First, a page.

There are two important qualifications to bear in mind when reviewing the findings set forth below. First, when we refer to consumers or accounts in a particular credit tier, we are using scores recorded at a particular point in time. For any credit tier and any point in time, the accounts grouped into that tier will include accounts that migrated into that tier subsequent to origination, as well as accounts that were originated into that tier but that have not (yet) 1 This has caused some parties to express concern that the consumer credit card market is “overheated.” See, e.g., Akin Oyedele, Americans Hold More Credit-card Debt than Ever, and a ‘Major Tipping Point’ Isn’t Far Off, Business Insider (Aug. 8, 2017), available at http://www.businessinsider.com/credit-card-debt-record-2017-8. Others disagree. See, e.g., AFSA Comment Letter, at 1-3. 31
CONSUMER FINANCIAL PROTECTION BUREAU — CONSUMER CREDIT CARD MARKET REPORT
migrated. Second, references to debt encompass both revolving balances and also purchases made in the preceding month or cycle that may be paid in full by the end of the next month or cycle. 2.1 Total market size 2.1.1 Credit card debt The consumer credit card market is one of the nation’s largest consumer credit markets.
The Federal Reserve Board’s G.19 “Consumer Credit” data show that “revolving credit,” which is almost entirely credit card debt, represented over a quarter of all non-mortgage consumer debt outstanding in December of 2016.2 The Federal Reserve Bank of New York’s Quarterly Report on Household Debt and Credit shows that credit cards comprise the fourth-largest source of consumer indebtedness behind mortgages, student loans, and auto loans.3 Figure 1 uses data from the G.19 to show the long-term trend in consumers’ revolving credit balances over time.4
These peaked at just over $1 trillion in 2007 and 2008. During the recession, these balances fell to under $800 billion. They have since rebounded steadily and, according to the latest such data, currently approach $1 trillion once again. 2 The G.19 report uses the term “revolving credit” to refer to debt that can be borrowed up to a prearranged limit and repaid in one or more installments. See Federal Reserve Board, Consumer Credit Data G. 19, (Nov. 17, 2017) (“G.19 Report”), available at http://www.federalreserve.gov/releases/g19/current/default.htm. All credit card outstandings, therefore, are included—not simply the amount of credit card debt revolved by consumers across one or more billing cycles.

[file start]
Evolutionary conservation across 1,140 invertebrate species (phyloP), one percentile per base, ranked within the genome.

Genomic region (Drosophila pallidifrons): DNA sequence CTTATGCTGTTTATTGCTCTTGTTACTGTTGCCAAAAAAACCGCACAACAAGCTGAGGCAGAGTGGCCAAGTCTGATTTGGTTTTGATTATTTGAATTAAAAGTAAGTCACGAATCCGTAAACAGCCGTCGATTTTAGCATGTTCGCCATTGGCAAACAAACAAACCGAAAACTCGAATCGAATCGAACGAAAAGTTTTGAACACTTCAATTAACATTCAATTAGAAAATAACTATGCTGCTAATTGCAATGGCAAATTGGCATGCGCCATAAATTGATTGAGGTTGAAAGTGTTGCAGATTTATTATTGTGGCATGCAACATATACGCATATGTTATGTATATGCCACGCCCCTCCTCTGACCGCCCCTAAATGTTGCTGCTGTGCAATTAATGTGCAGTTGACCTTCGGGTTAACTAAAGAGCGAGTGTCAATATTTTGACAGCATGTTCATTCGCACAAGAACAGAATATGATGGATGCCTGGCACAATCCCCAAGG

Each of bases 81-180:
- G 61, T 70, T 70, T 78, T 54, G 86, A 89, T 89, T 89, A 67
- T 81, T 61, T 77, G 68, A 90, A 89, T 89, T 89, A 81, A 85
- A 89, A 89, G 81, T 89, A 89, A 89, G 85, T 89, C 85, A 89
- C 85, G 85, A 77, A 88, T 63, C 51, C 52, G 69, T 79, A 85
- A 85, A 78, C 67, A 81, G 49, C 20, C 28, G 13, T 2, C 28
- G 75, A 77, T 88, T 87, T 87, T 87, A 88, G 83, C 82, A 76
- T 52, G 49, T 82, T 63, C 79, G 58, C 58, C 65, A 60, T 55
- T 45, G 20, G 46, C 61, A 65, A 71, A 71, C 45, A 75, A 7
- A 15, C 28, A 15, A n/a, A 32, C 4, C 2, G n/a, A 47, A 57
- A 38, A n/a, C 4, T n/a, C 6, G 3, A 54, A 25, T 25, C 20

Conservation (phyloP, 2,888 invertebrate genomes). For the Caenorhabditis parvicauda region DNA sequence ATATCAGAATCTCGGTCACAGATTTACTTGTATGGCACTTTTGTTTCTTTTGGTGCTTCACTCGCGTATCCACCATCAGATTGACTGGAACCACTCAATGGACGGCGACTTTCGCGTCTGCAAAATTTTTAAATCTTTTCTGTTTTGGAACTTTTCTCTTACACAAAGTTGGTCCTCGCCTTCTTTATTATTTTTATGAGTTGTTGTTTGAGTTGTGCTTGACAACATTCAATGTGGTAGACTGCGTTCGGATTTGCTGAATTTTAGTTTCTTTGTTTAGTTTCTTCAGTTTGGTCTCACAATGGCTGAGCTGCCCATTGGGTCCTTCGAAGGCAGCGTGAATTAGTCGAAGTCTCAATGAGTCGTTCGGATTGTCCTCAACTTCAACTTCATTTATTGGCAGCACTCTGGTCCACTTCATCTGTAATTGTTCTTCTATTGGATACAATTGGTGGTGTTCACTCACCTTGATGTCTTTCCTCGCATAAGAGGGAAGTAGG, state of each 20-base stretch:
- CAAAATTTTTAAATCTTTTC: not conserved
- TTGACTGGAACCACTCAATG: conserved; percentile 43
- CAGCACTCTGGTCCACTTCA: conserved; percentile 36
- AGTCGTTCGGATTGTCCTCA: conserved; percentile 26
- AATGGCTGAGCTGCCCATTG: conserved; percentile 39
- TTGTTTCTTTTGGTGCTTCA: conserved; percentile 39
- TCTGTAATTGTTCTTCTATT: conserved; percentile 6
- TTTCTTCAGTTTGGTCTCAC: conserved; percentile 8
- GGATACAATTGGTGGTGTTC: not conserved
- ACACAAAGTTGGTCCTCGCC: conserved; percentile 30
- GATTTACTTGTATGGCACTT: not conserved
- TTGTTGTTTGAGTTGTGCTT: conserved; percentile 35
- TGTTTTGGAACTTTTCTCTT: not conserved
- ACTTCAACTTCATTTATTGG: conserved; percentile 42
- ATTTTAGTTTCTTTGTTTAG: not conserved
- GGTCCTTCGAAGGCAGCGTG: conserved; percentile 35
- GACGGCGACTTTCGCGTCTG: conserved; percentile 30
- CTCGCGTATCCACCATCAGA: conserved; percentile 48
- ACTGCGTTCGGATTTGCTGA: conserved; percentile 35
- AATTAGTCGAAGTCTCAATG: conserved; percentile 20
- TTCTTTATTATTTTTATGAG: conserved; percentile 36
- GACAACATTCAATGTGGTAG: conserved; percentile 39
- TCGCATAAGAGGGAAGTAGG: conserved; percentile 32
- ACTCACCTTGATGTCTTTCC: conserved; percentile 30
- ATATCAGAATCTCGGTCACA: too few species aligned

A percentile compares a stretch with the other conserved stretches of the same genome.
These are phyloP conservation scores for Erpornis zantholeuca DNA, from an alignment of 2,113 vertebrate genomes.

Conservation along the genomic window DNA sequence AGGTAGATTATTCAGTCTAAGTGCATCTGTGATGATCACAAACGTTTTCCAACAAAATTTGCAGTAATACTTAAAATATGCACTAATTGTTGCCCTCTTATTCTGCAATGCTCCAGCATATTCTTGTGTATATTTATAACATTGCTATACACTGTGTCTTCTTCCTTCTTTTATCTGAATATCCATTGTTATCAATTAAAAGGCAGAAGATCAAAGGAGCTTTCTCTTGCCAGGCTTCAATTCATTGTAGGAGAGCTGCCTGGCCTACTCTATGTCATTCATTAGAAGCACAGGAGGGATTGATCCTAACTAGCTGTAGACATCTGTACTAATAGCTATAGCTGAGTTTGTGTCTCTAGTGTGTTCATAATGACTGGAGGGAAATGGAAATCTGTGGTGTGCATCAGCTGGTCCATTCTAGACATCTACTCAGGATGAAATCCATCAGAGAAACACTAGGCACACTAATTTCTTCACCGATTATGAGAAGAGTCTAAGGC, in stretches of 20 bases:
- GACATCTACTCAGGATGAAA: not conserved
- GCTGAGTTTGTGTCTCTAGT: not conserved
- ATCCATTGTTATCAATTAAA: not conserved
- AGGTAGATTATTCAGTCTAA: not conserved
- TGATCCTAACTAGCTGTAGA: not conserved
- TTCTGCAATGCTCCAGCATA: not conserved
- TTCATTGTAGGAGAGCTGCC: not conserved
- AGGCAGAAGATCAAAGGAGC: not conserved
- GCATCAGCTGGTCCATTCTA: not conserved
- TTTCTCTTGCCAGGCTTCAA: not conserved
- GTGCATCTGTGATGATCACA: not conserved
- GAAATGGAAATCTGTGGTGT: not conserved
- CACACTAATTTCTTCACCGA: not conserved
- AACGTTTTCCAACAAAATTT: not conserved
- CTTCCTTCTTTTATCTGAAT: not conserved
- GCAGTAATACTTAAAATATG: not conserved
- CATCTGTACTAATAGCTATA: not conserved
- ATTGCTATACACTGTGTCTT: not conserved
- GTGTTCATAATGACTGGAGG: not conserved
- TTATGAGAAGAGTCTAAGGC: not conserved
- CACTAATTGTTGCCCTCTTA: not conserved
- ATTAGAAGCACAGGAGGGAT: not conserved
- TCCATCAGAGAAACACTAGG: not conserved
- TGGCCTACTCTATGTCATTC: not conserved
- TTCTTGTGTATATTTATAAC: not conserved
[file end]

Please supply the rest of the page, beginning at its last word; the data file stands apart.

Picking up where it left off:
The G.19 data exclude loans secured by real estate when considering consumer credit. 3 Federal Reserve Bank of N.Y., Quarterly Report on Household Debt and Credit (Q3 2017), (Nov. 2017), available at https://www.newyorkfed.org/microeconomics/hhdc.html. 4 See generally G.19 Report. 32
CONSUMER FINANCIAL PROTECTION BUREAU — CONSUMER CREDIT CARD MARKET REPORT FIGURE 1: OUTSTANDING REVOLVING CONSUMER CREDIT AND TOTAL CONSUMER CREDIT CARD CYCLE-ENDING BALANCES, ANNUAL AVERAGE
(CCP, FRB G.19)5 These totals include non-credit card revolving debt, such as overdraft lines of credit. Nevertheless, credit card debt comprises the overwhelming share of G.19 revolving consumer debt. To illustrate this, Figure 1 also includes a separate schedule of outstanding credit card balances drawn from the Bureau’s Consumer Credit Panel (“CCP”). Using the relationship between the CCP and G.19 data during the period for which both are available (i.e., from 2005 to the present), we can offer an approximate depiction of total consumer credit card balances from 1990 to the present.
By focusing on CCP data, moreover, we can see that consumer credit card debt now exceeds its pre-recession peak. Figure 2 shows the total of all balances owed by consumers on general purpose and private label credit cards as of the end of each quarter’s last cycle since 2005. In our last report we noted that general purpose credit card balances had more-or-less steadily increased—albeit with seasonal variation—since the end of 2010, but that they had not yet returned to pre-recession levels. That was still true as of mid-2017. In the fourth quarter of 2016, total outstanding general purpose credit card debt reached $716 billion, which remains below 5 This chart displays average cycle-ending balances calculated across each full year, which decreases the effect of seasonality.